The Franco-German Relationship Looks Set to Continue but Where Does This Leave the Greeks?

French President Francois Hollande

Newly-inaugurated French President Francois Hollande and German Chancellor Angela Merkel said on Tuesday they want Greece to remain in the euro in a show of unity at their first meeting since Hollande was elected.

“I want to reiterate, and we agreed on this, that we want Greece to remain in the euro,” Merkel told reporters at a press conference in Berlin. “Most of the people of Greece want that as well.”

She tried to reassure the Greeks that European leaders would do all they could to help Greece structurally.

The new French Presidents first official trip started poorly when his first aircraft was struck by lightning and he had to board a second plane from Paris this was after he got drenched during his inauguration drive in an open-topped car.

“Maybe this is a good omen for cooperation,” Merkel said

Hollande repeated his call for a growth pact to stimulate the economy that had been part of his election campaign and his inauguration speech before heading to Berlin to meet Merkel.

At their press conference, the leaders acknowledged they had some divergent political views but presented a united front.

Hollande, said throughout his campaign that he wanted to re-negotiate Europe’s fiscal pact, the deal agreed by 25 of the European Union’s member states to keep deficits in check. He wants to change the focus to growth and away from the austerity championed by Merkel.


Euro Banknotes

“I believe that we did agree that there is an obligation to work together…We have some common ground, of course we have some different views but that can also be quite fruitful,” Merkel said. “Growth is a general term and I am pleased that we have agreed on talking about the different ideas on growth. Possibly we have some different opinions but I really look forward to our cooperation.”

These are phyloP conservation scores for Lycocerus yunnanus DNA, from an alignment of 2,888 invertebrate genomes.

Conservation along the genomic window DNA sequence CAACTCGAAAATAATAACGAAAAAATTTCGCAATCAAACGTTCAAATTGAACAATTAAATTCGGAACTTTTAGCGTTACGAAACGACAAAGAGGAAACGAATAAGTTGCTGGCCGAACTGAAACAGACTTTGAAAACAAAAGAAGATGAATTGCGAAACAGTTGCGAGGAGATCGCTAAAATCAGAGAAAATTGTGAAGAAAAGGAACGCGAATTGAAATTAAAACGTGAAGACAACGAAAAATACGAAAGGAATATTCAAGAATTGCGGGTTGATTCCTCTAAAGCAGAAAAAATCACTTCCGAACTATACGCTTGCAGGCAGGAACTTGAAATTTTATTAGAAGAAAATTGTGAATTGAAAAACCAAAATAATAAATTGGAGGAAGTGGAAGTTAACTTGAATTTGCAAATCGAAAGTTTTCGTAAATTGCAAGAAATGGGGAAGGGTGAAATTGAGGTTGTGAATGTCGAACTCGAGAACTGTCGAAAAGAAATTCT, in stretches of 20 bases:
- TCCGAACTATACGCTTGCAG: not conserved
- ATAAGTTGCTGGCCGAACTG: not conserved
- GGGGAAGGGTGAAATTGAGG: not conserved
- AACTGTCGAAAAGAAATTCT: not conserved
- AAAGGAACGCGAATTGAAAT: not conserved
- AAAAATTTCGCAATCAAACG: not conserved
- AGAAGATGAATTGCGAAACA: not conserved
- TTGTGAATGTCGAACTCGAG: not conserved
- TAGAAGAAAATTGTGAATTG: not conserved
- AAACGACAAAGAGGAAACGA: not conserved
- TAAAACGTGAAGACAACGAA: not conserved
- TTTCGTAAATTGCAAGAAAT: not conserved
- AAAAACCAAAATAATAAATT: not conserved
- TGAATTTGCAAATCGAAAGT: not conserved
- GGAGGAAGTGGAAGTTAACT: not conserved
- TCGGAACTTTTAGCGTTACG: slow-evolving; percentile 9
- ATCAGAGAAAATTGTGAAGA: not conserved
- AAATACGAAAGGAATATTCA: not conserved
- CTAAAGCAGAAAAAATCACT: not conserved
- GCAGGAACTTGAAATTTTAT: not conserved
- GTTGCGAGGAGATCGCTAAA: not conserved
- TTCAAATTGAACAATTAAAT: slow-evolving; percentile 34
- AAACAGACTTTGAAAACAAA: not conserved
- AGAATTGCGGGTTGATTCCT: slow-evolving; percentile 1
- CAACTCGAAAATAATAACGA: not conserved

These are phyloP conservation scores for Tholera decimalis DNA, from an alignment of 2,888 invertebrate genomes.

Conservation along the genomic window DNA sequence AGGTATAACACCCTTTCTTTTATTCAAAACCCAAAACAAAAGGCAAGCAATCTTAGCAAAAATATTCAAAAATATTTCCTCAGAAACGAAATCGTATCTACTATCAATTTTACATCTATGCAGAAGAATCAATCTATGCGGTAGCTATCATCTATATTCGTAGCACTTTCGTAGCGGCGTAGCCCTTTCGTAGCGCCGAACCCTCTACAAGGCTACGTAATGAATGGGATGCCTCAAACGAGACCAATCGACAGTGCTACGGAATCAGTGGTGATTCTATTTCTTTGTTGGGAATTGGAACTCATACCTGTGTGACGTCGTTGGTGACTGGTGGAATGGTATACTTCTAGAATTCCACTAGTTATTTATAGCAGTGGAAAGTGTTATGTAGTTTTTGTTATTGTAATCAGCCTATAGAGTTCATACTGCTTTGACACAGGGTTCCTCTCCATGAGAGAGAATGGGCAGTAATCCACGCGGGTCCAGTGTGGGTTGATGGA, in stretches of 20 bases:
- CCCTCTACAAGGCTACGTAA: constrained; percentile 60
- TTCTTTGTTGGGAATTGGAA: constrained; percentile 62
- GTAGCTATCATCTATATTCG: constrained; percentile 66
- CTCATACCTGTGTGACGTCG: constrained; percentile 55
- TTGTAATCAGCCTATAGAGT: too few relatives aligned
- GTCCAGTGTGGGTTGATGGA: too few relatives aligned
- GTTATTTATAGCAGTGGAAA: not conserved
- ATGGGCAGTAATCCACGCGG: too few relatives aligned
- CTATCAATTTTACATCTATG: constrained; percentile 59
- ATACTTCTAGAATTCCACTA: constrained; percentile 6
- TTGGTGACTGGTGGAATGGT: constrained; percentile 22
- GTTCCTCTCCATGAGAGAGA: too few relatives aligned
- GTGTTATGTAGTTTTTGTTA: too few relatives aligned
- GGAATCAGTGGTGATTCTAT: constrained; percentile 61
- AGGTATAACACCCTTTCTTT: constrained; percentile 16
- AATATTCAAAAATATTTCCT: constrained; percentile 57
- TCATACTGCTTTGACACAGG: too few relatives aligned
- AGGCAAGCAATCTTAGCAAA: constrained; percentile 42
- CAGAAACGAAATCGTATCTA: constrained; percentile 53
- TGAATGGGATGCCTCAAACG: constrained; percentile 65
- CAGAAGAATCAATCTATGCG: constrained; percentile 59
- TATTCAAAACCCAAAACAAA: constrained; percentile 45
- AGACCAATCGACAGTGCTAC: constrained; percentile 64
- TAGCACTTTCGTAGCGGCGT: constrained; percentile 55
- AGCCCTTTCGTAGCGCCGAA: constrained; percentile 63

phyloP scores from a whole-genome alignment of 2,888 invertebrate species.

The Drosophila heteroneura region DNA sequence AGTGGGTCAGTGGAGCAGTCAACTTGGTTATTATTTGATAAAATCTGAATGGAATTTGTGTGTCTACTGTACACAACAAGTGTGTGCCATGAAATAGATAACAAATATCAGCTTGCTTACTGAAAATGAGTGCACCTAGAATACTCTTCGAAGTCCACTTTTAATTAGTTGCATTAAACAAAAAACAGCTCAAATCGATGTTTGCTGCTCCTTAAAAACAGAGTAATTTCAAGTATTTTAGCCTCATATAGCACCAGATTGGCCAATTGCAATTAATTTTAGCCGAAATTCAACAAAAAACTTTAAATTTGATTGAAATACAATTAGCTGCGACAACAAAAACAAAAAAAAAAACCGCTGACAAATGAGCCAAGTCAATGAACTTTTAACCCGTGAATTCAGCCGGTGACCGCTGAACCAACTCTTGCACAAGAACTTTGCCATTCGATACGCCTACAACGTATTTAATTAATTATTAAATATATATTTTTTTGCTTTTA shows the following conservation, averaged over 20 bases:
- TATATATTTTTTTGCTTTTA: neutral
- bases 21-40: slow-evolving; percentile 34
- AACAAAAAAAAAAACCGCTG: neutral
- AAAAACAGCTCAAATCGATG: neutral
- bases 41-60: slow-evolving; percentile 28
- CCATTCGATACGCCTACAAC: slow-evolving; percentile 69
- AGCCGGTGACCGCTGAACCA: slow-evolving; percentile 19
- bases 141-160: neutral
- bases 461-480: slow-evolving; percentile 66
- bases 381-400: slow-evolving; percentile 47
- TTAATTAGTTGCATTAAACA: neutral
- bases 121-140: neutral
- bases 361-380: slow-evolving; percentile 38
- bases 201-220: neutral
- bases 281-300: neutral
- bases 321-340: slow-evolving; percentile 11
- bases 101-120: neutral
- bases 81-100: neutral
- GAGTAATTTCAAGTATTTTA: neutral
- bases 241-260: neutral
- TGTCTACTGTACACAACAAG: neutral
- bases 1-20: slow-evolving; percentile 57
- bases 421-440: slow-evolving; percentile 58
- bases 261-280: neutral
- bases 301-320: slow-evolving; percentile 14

Hollande has sent what many believe is a signal to the Germans that he wants to foster good relations by  naming Jean-Marc Ayrault, a German speaker, as French prime minister.

“The ties between Germany and France are stable and full of respect,” Hollande said at the press conference.

With Eurozone economies almost flat lining urgent action needs to be taken.

The crisis-stricken Greek economy shrank by 6.2% in the first quarter, increasing the sense of alarm in the country mired in political chaos.

One has to ask the question should the Greeks look to the example of some of the emerging economies that faces serious problems in 80’s and 90’s. Maybe it is time for the Greek people’s sake that they consider the alternatives.

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